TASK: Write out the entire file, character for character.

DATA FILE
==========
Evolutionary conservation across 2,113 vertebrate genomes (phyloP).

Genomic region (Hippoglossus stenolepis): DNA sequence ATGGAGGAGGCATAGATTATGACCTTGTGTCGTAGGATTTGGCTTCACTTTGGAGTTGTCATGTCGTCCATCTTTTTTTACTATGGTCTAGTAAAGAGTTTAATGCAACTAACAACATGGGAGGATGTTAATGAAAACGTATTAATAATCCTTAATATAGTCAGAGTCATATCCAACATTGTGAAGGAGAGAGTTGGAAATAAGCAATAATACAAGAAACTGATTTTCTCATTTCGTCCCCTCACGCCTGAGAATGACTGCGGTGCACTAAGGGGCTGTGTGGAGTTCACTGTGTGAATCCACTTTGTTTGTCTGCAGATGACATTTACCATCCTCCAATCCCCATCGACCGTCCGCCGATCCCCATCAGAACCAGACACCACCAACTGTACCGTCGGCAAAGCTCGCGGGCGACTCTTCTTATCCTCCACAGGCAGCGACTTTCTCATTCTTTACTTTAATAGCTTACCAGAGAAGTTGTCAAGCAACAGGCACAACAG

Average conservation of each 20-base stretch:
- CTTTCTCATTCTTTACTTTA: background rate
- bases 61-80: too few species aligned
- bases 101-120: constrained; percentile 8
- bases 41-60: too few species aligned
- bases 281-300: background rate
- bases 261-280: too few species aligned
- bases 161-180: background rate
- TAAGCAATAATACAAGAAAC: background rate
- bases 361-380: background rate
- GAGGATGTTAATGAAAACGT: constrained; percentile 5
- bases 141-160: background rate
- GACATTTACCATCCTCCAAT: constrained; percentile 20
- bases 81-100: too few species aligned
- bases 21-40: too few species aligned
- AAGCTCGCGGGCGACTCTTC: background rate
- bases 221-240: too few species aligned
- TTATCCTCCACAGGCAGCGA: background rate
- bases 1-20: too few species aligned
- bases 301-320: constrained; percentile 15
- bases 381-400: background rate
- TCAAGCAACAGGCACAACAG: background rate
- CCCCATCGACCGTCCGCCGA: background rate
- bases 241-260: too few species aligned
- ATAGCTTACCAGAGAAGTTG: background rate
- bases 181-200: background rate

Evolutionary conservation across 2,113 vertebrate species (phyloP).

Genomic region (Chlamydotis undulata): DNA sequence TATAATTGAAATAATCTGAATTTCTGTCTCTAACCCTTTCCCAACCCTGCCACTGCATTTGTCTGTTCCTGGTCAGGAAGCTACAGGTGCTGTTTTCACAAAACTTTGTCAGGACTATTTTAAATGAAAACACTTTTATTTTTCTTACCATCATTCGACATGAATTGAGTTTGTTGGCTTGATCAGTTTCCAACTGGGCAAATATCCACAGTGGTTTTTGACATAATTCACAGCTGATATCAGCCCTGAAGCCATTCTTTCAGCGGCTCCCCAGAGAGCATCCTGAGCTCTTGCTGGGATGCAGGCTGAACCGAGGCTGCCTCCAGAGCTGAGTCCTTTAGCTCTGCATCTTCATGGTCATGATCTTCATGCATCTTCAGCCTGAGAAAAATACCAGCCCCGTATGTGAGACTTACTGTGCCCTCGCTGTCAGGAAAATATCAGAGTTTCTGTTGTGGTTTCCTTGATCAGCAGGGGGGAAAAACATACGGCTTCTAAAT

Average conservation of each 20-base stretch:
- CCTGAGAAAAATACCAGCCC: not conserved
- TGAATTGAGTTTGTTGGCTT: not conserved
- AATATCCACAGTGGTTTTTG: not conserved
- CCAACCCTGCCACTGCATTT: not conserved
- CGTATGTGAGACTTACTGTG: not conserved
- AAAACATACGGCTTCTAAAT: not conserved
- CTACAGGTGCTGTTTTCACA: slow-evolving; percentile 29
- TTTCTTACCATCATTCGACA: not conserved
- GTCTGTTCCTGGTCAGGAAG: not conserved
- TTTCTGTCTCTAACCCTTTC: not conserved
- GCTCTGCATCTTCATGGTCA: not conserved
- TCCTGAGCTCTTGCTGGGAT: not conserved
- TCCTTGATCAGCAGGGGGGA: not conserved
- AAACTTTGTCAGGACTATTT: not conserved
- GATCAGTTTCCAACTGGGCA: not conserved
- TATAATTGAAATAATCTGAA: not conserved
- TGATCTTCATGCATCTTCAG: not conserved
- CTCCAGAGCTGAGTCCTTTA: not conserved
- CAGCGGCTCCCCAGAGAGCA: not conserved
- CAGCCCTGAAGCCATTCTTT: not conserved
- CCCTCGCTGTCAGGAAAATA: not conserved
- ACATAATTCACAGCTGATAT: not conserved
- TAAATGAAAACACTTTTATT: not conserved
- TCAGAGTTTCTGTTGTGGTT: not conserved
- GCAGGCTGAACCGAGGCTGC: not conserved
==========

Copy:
Evolutionary conservation across 2,113 vertebrate genomes (phyloP).

Genomic region (Hippoglossus stenolepis): DNA sequence ATGGAGGAGGCATAGATTATGACCTTGTGTCGTAGGATTTGGCTTCACTTTGGAGTTGTCATGTCGTCCATCTTTTTTTACTATGGTCTAGTAAAGAGTTTAATGCAACTAACAACATGGGAGGATGTTAATGAAAACGTATTAATAATCCTTAATATAGTCAGAGTCATATCCAACATTGTGAAGGAGAGAGTTGGAAATAAGCAATAATACAAGAAACTGATTTTCTCATTTCGTCCCCTCACGCCTGAGAATGACTGCGGTGCACTAAGGGGCTGTGTGGAGTTCACTGTGTGAATCCACTTTGTTTGTCTGCAGATGACATTTACCATCCTCCAATCCCCATCGACCGTCCGCCGATCCCCATCAGAACCAGACACCACCAACTGTACCGTCGGCAAAGCTCGCGGGCGACTCTTCTTATCCTCCACAGGCAGCGACTTTCTCATTCTTTACTTTAATAGCTTACCAGAGAAGTTGTCAAGCAACAGGCACAACAG

Average conservation of each 20-base stretch:
- CTTTCTCATTCTTTACTTTA: background rate
- bases 61-80: too few species aligned
- bases 101-120: constrained; percentile 8
- bases 41-60: too few species aligned
- bases 281-300: background rate
- bases 261-280: too few species aligned
- bases 161-180: background rate
- TAAGCAATAATACAAGAAAC: background rate
- bases 361-380: background rate
- GAGGATGTTAATGAAAACGT: constrained; percentile 5
- bases 141-160: background rate
- GACATTTACCATCCTCCAAT: constrained; percentile 20
- bases 81-100: too few species aligned
- bases 21-40: too few species aligned
- AAGCTCGCGGGCGACTCTTC: background rate
- bases 221-240: too few species aligned
- TTATCCTCCACAGGCAGCGA: background rate
- bases 1-20: too few species aligned
- bases 301-320: constrained; percentile 15
- bases 381-400: background rate
- TCAAGCAACAGGCACAACAG: background rate
- CCCCATCGACCGTCCGCCGA: background rate
- bases 241-260: too few species aligned
- ATAGCTTACCAGAGAAGTTG: background rate
- bases 181-200: background rate

Evolutionary conservation across 2,113 vertebrate species (phyloP).

Genomic region (Chlamydotis undulata): DNA sequence TATAATTGAAATAATCTGAATTTCTGTCTCTAACCCTTTCCCAACCCTGCCACTGCATTTGTCTGTTCCTGGTCAGGAAGCTACAGGTGCTGTTTTCACAAAACTTTGTCAGGACTATTTTAAATGAAAACACTTTTATTTTTCTTACCATCATTCGACATGAATTGAGTTTGTTGGCTTGATCAGTTTCCAACTGGGCAAATATCCACAGTGGTTTTTGACATAATTCACAGCTGATATCAGCCCTGAAGCCATTCTTTCAGCGGCTCCCCAGAGAGCATCCTGAGCTCTTGCTGGGATGCAGGCTGAACCGAGGCTGCCTCCAGAGCTGAGTCCTTTAGCTCTGCATCTTCATGGTCATGATCTTCATGCATCTTCAGCCTGAGAAAAATACCAGCCCCGTATGTGAGACTTACTGTGCCCTCGCTGTCAGGAAAATATCAGAGTTTCTGTTGTGGTTTCCTTGATCAGCAGGGGGGAAAAACATACGGCTTCTAAAT

Average conservation of each 20-base stretch:
- CCTGAGAAAAATACCAGCCC: not conserved
- TGAATTGAGTTTGTTGGCTT: not conserved
- AATATCCACAGTGGTTTTTG: not conserved
- CCAACCCTGCCACTGCATTT: not conserved
- CGTATGTGAGACTTACTGTG: not conserved
- AAAACATACGGCTTCTAAAT: not conserved
- CTACAGGTGCTGTTTTCACA: slow-evolving; percentile 29
- TTTCTTACCATCATTCGACA: not conserved
- GTCTGTTCCTGGTCAGGAAG: not conserved
- TTTCTGTCTCTAACCCTTTC: not conserved
- GCTCTGCATCTTCATGGTCA: not conserved
- TCCTGAGCTCTTGCTGGGAT: not conserved
- TCCTTGATCAGCAGGGGGGA: not conserved
- AAACTTTGTCAGGACTATTT: not conserved
- GATCAGTTTCCAACTGGGCA: not conserved
- TATAATTGAAATAATCTGAA: not conserved
- TGATCTTCATGCATCTTCAG: not conserved
- CTCCAGAGCTGAGTCCTTTA: not conserved
- CAGCGGCTCCCCAGAGAGCA: not conserved
- CAGCCCTGAAGCCATTCTTT: not conserved
- CCCTCGCTGTCAGGAAAATA: not conserved
- ACATAATTCACAGCTGATAT: not conserved
- TAAATGAAAACACTTTTATT: not conserved
- TCAGAGTTTCTGTTGTGGTT: not conserved
- GCAGGCTGAACCGAGGCTGC: not conserved